Charity governance: perils of the accountability trap

We recently completed a Fiveways Charity Stress Test with a major UK-wide health charity looking at their Governance. Once again, I’m left thinking that the way British charities are run is a mess.

In this instance our test raised only one immediately significant ‘stress’ – relating to the length of tenure of trustees. The charity appears to have made some significant positive shifts in this area in the last couple of years, and our conclusion was that the organisation is not particularly vulnerable to media criticism relating to its Governance.

What was particularly interesting was the way that senior staff wanted to use any weakness that we identified to make the case for further changes to their own Board of Trustees – the governed leading the governors in governance.

In most charities I’ve worked with – including those where I’ve been a Trustee – the people with the most time and the best understanding of how the organisation works (the staff) are not accountable for anything: that’s left to people with minimal time and often very specialist knowledge or experience (although sometimes neither) to manage, in a 3-hour meeting four times a year.

Whilst elements of the British Press may still be prioritising poor practice in fundraising as the topic most likely to shift a few papers (and shut down a few agencies – see Neet Feet), the real story still lies in how badly charities – large and small – are governed.

The generally accepted separation of duties between strategic and operational is, and always has been, fundamentally flawed by the accountability trap. For example, the chief exec may be responsible, via a director of services, for ensuring safeguarding practice is excellent, but they are not accountable if something goes wrong – the ‘fault’ lies entirely and equally with all of the Trustees (including that one who hasn’t been to a meeting since last year and always makes the same largely irrelevant point when they do turn up).

Paying trustees for a few hours a year (a solution already preferred by a number of the largest UK charities) does little to resolve this; neither will having a different governance structure for the ‘super-major’ organisations. The issues are the same for any organisation which employs several staff – as a ‘governor’ your employees know more and do more than you, but if they cock something up, it’s your fault.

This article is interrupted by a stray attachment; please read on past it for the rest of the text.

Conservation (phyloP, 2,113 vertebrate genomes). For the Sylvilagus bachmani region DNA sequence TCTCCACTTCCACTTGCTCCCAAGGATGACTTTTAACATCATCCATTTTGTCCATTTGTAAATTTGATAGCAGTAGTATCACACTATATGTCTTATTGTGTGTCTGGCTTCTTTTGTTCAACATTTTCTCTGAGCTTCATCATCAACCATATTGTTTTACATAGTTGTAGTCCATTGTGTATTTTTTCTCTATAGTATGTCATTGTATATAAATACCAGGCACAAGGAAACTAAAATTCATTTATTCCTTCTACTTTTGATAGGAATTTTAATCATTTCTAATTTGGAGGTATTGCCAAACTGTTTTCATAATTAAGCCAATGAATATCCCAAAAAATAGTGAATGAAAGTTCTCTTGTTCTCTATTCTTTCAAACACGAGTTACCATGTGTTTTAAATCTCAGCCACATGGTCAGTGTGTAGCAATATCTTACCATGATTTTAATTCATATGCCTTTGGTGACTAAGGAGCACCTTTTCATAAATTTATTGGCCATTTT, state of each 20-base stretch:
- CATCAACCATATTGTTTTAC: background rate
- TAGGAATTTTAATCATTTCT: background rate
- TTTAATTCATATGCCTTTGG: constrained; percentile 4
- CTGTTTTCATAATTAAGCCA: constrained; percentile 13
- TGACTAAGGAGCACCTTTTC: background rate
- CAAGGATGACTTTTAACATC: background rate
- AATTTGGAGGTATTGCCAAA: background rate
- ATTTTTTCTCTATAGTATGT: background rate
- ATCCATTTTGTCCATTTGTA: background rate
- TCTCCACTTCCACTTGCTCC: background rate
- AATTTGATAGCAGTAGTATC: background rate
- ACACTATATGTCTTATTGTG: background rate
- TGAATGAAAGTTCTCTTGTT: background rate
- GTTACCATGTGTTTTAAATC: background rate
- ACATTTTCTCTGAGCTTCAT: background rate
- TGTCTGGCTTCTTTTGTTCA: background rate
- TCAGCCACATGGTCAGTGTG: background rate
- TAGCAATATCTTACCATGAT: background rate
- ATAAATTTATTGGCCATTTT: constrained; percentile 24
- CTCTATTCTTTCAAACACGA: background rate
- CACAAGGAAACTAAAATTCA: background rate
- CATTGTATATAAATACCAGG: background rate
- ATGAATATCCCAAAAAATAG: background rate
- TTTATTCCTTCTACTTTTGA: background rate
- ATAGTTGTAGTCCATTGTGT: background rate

A re-think of charity governance is well overdue, and increasingly the only sensible solution I can see is for senior staff also to be Trustees, giving the governing body a mixture of Executive and Non-Executive roles. It’s not a radical step in running an organisation (see most major businesses), but would allow day to day accountability alongside additional ‘external’ oversight.

Judging by the speed of response from those described as sector leaders, the unpredictability of the views of the Charity Commission, and the other priorities of Government, nothing relating to charity governance will change soon. In the meantime, therefore, charities which are keen to be governed effectively may want to put together a team of trustees who: have plenty of time; have a good all-round knowledge of the work the charity is doing and the field it is in; are experts in charity governance; have an understanding of charity and company law; hold an accountancy qualification; understand the Mem and Arts; work well as a team; read everything that they are sent, and ask for more; keep records of everything; are nosy; visit the office(s); meet with staff without a chief executive present; find the SORP interesting; read up about developments in the world of non-profit organisations; are willing to speak with confidence about their role publically; are motivated primarily by achieving the mission of the organisation; can use MS Excel; know how to fundraise from a range of channels; and have a temperament that can deal expediently with emergencies and slowly with spreadsheets.

Good luck with finding that.

Whilst we await the revolution in charity Governance, do get in touch if you would like more information about the Fiveways Charity Stress Test.